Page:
A commission set up by South African President Jacob Zuma to investigate the shooting at Lonmin's platinum mine where 34 striking miners were gunned down by police last month continued with its site visits on Tuesday.
The enquiry by the Marikana Commission kicked off on Monday and would have four months to complete its work before handing an interim report to Zuma.
On Tuesday, the commission inspected the area where two security guards were allegedly burnt to death.
According to reports, an employee of Lonmin took retired Judge Ian Farlan who is chairing the commission to the scene and told him the two Lonmin employees and their vehicles were burnt at the scene four days prior to the massacre.
The commission is conducting a judicial inquiry into the shooting at the North West mine that left 34 people dead and 78 wounded when police fired on striking workers.
After inspecting the scene where the guards were killed, commissioners headed to the nearby offices of the National Union of Mineworkers (NUM).
Staff at the NUM offices showed the judge broken windows, apparently pelted with stones by the protesters on August 12.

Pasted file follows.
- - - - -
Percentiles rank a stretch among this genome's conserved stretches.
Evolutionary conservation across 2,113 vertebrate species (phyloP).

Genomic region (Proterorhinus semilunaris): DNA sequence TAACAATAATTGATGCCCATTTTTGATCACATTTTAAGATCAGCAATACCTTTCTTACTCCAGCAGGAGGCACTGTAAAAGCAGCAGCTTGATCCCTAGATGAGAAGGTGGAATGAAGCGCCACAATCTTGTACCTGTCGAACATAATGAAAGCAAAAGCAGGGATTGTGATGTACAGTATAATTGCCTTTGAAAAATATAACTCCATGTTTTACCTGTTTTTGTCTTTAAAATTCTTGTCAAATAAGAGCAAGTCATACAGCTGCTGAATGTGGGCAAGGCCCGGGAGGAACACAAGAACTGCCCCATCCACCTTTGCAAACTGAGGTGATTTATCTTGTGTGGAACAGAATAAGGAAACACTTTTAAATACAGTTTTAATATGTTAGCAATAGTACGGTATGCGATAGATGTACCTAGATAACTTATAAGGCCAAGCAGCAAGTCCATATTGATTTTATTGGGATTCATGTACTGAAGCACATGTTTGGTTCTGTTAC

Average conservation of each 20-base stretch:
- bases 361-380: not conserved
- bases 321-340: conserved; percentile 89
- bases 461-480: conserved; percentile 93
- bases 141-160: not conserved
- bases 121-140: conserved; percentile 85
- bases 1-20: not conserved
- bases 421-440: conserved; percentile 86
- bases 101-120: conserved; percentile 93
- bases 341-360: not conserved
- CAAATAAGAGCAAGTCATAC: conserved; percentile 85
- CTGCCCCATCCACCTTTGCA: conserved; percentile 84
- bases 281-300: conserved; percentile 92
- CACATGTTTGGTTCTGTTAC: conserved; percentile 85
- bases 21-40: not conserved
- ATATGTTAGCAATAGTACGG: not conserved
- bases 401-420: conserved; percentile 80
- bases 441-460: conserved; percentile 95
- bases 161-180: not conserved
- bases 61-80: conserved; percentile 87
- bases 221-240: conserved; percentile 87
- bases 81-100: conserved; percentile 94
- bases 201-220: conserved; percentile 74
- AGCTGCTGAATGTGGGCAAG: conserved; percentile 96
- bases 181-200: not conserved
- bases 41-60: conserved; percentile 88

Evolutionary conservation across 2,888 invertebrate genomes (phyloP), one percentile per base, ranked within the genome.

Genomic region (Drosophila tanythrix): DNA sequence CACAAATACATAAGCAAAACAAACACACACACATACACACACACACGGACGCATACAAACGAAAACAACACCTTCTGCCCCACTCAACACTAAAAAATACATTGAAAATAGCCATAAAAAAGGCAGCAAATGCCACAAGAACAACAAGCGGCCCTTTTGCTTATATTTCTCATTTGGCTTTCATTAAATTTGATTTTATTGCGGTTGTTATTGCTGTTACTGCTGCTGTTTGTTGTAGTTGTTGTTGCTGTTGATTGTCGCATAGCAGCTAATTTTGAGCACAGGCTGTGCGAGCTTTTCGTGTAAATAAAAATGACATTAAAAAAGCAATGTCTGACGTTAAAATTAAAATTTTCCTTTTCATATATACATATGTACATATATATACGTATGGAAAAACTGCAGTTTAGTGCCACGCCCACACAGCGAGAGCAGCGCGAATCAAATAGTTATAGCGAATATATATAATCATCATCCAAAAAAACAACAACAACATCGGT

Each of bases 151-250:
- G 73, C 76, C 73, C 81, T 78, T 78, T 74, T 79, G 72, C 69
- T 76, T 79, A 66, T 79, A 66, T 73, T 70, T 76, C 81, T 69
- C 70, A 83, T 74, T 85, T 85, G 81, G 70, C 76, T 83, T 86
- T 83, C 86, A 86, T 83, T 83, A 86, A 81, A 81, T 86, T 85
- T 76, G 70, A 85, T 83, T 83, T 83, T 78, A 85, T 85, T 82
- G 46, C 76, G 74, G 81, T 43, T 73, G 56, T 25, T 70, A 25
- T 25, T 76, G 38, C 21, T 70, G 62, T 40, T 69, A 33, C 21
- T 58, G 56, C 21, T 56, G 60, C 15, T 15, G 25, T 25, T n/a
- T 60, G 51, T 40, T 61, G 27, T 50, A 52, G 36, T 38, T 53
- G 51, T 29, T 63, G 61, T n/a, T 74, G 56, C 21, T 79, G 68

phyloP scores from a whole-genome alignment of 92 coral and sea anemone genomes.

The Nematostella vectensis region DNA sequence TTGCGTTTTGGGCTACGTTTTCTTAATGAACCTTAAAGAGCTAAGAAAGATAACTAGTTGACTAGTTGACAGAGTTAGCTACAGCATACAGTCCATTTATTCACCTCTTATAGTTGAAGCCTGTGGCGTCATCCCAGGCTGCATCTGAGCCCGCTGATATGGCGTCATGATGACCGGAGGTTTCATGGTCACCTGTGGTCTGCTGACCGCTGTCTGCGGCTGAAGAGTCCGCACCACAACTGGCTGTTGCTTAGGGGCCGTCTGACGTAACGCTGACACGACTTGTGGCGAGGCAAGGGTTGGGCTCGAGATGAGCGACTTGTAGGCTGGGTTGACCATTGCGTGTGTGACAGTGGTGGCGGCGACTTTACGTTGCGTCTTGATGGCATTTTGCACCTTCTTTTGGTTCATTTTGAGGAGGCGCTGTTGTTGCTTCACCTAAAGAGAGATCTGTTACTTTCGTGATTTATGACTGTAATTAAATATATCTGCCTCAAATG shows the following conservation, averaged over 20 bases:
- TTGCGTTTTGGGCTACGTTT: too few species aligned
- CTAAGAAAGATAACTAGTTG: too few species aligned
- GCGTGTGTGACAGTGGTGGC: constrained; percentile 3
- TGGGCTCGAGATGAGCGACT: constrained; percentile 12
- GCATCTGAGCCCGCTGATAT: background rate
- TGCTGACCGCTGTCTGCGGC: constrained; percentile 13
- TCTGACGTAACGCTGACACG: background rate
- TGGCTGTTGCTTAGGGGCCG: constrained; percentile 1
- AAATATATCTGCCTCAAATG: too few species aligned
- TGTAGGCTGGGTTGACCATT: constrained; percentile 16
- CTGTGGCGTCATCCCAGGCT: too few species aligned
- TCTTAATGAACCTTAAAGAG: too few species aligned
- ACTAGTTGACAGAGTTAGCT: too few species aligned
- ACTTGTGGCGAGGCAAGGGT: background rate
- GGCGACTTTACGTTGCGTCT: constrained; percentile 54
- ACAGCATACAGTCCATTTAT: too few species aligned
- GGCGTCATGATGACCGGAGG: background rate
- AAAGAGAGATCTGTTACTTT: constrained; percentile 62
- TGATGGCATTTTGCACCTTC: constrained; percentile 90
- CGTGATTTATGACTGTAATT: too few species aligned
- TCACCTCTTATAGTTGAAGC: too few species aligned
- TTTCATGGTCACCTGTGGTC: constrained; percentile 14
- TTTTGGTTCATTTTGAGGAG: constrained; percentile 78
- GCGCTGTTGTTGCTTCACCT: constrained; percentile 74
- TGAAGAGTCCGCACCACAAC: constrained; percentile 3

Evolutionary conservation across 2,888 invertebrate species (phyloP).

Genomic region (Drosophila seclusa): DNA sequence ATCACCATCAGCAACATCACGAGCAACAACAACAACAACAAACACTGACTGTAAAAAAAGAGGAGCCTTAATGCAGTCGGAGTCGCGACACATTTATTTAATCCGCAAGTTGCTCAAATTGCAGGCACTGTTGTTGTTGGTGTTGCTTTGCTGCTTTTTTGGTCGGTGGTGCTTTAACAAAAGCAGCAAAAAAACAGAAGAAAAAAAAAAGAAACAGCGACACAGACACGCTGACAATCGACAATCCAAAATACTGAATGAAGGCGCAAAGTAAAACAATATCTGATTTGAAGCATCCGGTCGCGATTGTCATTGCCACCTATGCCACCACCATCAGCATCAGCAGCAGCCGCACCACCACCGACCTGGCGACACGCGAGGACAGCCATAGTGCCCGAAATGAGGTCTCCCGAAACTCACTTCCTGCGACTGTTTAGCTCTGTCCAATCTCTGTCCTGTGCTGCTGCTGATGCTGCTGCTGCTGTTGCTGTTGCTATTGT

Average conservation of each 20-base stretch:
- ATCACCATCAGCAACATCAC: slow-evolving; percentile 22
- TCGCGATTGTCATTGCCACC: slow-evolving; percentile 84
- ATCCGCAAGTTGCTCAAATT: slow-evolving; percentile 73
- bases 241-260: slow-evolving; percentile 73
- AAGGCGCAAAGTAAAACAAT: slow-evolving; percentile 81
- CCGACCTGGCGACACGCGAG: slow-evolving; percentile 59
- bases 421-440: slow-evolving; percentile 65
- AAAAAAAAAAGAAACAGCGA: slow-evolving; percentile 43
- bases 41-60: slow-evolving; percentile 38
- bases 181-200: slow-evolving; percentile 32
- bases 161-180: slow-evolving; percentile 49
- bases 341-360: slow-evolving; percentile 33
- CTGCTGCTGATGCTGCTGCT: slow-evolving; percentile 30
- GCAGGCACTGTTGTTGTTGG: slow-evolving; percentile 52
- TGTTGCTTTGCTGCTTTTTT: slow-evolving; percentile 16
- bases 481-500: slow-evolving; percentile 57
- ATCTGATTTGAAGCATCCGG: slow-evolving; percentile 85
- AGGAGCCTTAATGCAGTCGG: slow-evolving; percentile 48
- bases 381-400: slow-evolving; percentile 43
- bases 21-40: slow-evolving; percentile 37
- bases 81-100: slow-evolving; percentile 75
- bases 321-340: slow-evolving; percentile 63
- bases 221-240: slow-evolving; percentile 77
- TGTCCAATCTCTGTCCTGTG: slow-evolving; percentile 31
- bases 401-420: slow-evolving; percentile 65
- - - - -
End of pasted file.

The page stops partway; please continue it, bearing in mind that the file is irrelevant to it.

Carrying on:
Several people, including Association of Mineworkers and Construction Union (Amcu) president Joseph Mathunjwa, followed the commission members.
The visit to the office was part of the in loco (place) inspection by the commission. The commission would also be visiting the Wonderkop mining hostels and two informal settlements in the area.
The hearings are aimed at determining the roles played by platinum mining company Lonmin, the police, and rival unions miners' unions NUM and Amcu in the massacre.
Meanwhile, members of the opposition Pan Africanist Congress (PAC) joined the protest at Nkaneng in Wonderkop on the sidelines of the Marikana inquiry.
The PAC said they were concerned that the police were not arrested, instead they arrested people who were injured.
But the commission has already come under fire from certain legal experts.
Legal scholar, Shadrack Gutto told the SABC that in order to help families and those affected by the massacre, a reconciliation commission must be established.
He argued that the judicial commission of inquiry is only limited to a fact-finding mission.